Rebecca Lavender

On Monday 27th June Spence & Partners and it’s sister company independent trustee Dalriada Trustees had the pleasure of sponsoring an event held by Queen’s University Management School to celebrate the first graduates from the Actuarial Science and Risk Management degree programme.

Spence & Partner’s is now embarking on its third year of sponsoring placement students from the programme and has an objective of being viewed as the actuarial employer of choice in Northern Ireland. Read more »

Alan Collins

Yesterday, the International Accounting Standards Board (IASB) confirmed the much-trailed changes to accounting for pension benefits in accordance with IAS 19. The changes will be effective for accounting years commencing 1 January 2013, though earlier adoption is encouraged.

IAS 19 applies to all UK (and EU) listed Companies, though can be adopted by non-listed companies. The main UK pension accounting standards, FRS 17, is effectively being replaced from 2012, so these changes will generally also affect non-listed companies.

The main changes are as follows:

  • The replacement of the expected return on assets element of the profit and loss charge by a credit linked to the discount rate used to measure the liabilities. Therefore given that an interest charge already applies to the liabilities, the final result on the P&L account will effectively be an interest charge (credit) on the plan deficit (surplus); and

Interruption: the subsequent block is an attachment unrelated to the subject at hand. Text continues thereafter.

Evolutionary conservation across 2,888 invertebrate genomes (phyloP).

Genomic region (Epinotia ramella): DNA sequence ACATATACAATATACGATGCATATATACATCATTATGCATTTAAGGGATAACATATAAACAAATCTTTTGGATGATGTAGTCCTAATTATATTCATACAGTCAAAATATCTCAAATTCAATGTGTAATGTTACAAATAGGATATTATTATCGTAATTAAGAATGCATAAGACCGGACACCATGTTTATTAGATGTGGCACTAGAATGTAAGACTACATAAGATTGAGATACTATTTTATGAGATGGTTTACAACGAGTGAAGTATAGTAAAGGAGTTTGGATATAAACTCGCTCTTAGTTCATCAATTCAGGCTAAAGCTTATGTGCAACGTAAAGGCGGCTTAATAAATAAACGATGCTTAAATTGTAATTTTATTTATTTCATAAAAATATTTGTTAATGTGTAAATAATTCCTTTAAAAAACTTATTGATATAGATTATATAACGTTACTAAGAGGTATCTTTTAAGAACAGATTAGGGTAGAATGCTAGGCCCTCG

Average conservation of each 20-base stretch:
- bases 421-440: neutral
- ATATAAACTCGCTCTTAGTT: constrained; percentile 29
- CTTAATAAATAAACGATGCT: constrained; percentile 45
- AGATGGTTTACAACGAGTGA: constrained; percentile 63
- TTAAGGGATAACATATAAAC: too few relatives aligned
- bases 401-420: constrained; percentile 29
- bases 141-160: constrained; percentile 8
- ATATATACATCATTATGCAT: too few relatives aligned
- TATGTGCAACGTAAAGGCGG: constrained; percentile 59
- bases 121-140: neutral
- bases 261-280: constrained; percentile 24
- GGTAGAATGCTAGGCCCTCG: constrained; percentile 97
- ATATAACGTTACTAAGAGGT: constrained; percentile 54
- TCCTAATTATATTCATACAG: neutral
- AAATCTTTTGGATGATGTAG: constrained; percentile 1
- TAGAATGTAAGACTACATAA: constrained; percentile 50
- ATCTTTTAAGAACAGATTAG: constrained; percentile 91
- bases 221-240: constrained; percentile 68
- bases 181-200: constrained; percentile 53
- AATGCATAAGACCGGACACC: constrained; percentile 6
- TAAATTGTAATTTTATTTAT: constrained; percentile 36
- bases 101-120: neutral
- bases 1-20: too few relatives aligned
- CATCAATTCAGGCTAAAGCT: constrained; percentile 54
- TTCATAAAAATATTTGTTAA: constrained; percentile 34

• Companies which partially recognise actuarial “experience” in the profit and loss account will either need to fully recognise year on year experience or alter the accounting method to recognise experience gains and losses via the Statement of Recognised Gains and Losses (STRGL).

Further disclosures will also be required in relation to the characteristics of defined benefit plans and the risks which plan sponsors are exposed to by operating these plans.

So, what does this mean?

The main conclusion is that, all else being equal, Company profits will be reduced. It has recently been estimated that the replacement of the expected return credit could reduce UK Company profits by £10 billion per annum.